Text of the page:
ent, these installations are poorly regulated. Most companies do not apply for electrical permits, and most jurisdictions would likely not be prepared to deal with the in-creased workload if they did. Nonetheless, these installations present an increasing cause for concern due to through-penetrations, combustibility, and now, concerns about human entrapment.

FIREFIGHTING LESSONS LEARNED/REINFORCED

The use of elevators during firefighting operations historically has proven to be extremely dangerous. Only the strict adherence to comprehensive elevator standard operating procedures has minimized this danger. An elevator not equipped with “firefighter`s service” equipment must not be used under any conditions if the elevator serves the fire floor.

In any case, elevators never must be taken to the fire floor. If elevators are to be used, they should be dispatched at least two floors below the fire floor. At this fire, it may have been more advantageous to use the stairs since the fire was on the ninth floor.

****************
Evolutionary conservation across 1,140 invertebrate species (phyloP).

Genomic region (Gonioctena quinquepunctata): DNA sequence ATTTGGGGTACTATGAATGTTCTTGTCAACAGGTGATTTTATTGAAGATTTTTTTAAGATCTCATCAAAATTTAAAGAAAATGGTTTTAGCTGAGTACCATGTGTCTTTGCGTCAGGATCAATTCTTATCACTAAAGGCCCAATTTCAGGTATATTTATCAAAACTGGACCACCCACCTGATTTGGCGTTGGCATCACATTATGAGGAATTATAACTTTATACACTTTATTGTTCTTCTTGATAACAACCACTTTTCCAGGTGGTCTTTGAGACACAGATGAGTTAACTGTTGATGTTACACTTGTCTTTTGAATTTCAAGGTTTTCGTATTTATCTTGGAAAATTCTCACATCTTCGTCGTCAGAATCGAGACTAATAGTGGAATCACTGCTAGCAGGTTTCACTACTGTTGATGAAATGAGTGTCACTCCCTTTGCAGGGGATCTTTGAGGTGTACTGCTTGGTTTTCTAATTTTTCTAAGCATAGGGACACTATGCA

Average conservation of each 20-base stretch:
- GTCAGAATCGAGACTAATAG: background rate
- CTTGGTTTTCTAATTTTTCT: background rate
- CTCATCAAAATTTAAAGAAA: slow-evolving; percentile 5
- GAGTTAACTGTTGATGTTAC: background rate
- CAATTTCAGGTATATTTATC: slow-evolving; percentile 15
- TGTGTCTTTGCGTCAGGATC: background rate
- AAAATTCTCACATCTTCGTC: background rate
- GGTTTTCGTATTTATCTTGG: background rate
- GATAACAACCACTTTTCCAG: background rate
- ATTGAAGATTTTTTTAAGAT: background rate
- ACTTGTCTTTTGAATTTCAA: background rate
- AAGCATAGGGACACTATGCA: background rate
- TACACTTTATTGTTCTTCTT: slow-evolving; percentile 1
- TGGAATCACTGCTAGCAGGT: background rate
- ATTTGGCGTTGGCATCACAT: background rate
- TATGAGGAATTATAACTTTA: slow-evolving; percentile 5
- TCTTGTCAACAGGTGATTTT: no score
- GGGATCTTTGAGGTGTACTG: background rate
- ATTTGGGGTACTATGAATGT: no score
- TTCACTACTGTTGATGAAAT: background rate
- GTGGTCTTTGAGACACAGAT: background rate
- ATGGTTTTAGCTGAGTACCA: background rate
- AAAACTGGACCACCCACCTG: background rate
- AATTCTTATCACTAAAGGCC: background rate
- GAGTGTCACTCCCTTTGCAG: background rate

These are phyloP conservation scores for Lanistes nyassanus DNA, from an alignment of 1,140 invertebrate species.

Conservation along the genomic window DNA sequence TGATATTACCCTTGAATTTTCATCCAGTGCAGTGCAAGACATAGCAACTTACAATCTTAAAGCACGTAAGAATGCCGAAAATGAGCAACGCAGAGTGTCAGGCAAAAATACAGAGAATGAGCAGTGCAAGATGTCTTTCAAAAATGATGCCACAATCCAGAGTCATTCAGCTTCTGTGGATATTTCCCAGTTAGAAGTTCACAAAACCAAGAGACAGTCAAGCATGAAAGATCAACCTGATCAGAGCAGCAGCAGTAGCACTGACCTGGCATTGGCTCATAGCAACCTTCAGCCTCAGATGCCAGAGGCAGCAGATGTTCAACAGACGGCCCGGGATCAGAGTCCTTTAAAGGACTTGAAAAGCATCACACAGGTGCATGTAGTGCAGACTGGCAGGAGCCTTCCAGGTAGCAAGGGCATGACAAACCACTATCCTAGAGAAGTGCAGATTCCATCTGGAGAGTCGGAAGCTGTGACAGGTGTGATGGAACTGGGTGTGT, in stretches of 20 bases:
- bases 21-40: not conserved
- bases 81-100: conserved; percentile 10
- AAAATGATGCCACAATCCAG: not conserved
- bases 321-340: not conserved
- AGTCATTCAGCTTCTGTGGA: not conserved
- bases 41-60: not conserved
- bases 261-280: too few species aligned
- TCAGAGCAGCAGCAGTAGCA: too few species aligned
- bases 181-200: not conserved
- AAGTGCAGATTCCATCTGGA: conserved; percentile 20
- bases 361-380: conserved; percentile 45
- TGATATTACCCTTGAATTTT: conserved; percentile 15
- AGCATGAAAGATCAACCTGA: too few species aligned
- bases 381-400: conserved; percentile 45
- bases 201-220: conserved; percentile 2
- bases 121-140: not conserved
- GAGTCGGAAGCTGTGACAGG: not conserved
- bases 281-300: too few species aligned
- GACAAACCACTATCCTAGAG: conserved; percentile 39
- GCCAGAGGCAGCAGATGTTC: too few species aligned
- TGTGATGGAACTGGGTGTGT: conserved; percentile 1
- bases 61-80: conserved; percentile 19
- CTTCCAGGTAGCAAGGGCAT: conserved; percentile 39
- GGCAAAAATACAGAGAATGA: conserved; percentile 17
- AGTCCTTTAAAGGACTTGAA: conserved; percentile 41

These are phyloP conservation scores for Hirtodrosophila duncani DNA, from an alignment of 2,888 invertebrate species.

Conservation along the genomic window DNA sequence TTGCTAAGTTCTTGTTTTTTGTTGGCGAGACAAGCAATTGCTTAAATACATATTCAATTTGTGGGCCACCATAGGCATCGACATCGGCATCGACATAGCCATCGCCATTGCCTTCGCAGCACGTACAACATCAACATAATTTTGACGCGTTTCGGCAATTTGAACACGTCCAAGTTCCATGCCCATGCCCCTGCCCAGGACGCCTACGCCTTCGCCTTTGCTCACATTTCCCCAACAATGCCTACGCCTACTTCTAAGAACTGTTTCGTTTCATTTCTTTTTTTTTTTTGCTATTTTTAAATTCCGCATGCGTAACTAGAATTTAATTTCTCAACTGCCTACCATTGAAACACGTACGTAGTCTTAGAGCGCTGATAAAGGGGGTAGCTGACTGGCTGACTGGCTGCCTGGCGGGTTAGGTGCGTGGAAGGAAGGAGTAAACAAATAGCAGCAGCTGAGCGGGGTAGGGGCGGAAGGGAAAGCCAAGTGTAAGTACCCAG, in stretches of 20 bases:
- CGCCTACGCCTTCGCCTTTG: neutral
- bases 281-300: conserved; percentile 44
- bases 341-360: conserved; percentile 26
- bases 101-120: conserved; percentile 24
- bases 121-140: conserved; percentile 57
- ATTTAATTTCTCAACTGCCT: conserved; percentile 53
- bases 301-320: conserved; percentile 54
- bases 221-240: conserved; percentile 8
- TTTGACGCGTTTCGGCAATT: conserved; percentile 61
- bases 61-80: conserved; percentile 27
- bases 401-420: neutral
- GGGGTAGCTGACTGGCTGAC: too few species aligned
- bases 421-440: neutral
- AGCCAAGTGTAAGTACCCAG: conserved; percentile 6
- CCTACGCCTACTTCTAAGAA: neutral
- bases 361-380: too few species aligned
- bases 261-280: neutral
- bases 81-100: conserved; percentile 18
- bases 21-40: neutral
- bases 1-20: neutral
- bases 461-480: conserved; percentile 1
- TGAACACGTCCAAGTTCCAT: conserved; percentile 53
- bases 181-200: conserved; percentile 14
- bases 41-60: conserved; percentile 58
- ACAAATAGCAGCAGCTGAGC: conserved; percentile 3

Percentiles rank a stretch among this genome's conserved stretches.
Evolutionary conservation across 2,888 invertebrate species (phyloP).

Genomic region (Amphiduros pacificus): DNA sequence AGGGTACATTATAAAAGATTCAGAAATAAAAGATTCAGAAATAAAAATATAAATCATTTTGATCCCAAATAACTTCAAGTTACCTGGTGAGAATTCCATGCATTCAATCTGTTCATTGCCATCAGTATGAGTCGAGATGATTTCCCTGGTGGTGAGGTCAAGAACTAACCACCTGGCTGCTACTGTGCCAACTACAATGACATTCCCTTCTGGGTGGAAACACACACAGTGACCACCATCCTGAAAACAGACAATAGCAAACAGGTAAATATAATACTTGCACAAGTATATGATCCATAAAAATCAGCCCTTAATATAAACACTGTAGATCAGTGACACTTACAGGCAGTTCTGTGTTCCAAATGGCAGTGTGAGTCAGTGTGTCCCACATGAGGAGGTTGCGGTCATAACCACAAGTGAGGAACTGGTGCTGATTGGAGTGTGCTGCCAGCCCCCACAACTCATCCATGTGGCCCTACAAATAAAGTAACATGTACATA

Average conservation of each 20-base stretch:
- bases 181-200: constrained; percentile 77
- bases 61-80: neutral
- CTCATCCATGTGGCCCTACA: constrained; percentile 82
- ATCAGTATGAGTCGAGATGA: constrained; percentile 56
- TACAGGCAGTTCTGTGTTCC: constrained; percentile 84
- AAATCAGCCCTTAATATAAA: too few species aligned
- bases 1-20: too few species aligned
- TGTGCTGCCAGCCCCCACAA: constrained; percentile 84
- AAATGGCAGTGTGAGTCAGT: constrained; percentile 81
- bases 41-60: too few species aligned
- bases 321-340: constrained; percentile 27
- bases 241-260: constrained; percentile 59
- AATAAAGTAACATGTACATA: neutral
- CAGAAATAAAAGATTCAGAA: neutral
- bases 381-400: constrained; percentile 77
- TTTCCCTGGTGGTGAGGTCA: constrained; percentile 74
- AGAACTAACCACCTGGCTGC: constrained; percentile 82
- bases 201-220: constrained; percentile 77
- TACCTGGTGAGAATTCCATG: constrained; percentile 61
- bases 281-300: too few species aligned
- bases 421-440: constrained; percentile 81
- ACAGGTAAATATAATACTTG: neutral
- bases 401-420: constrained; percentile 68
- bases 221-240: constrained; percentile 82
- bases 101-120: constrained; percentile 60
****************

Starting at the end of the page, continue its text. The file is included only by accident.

Elevator SOPs should include such details as having proper protective and attack equipment in place ready for use (including the serviceability of SCBAs), checking the shaft for a smoke condition prior to entering the elevator, periodic stops of the elevator (every five floors, for example) to verify proper operation of the elevator (including doors) and to again check shaft conditions, procedures to hold the elevator at the fire floor, as well as tactics to be employed if firefighters encounter heavy fire conditions when the elevator door is open.

Officers must be in constant radio contact with firefighting crews at all times. Periodic progress reports by crews allow the incident commander to gain the “big picture” of the incident, confirm the location of companies, and verify the safety of companies operating at the scene. Incident commanders and dispatchers alike must be alert for the “nonmessage” signals indicating trouble.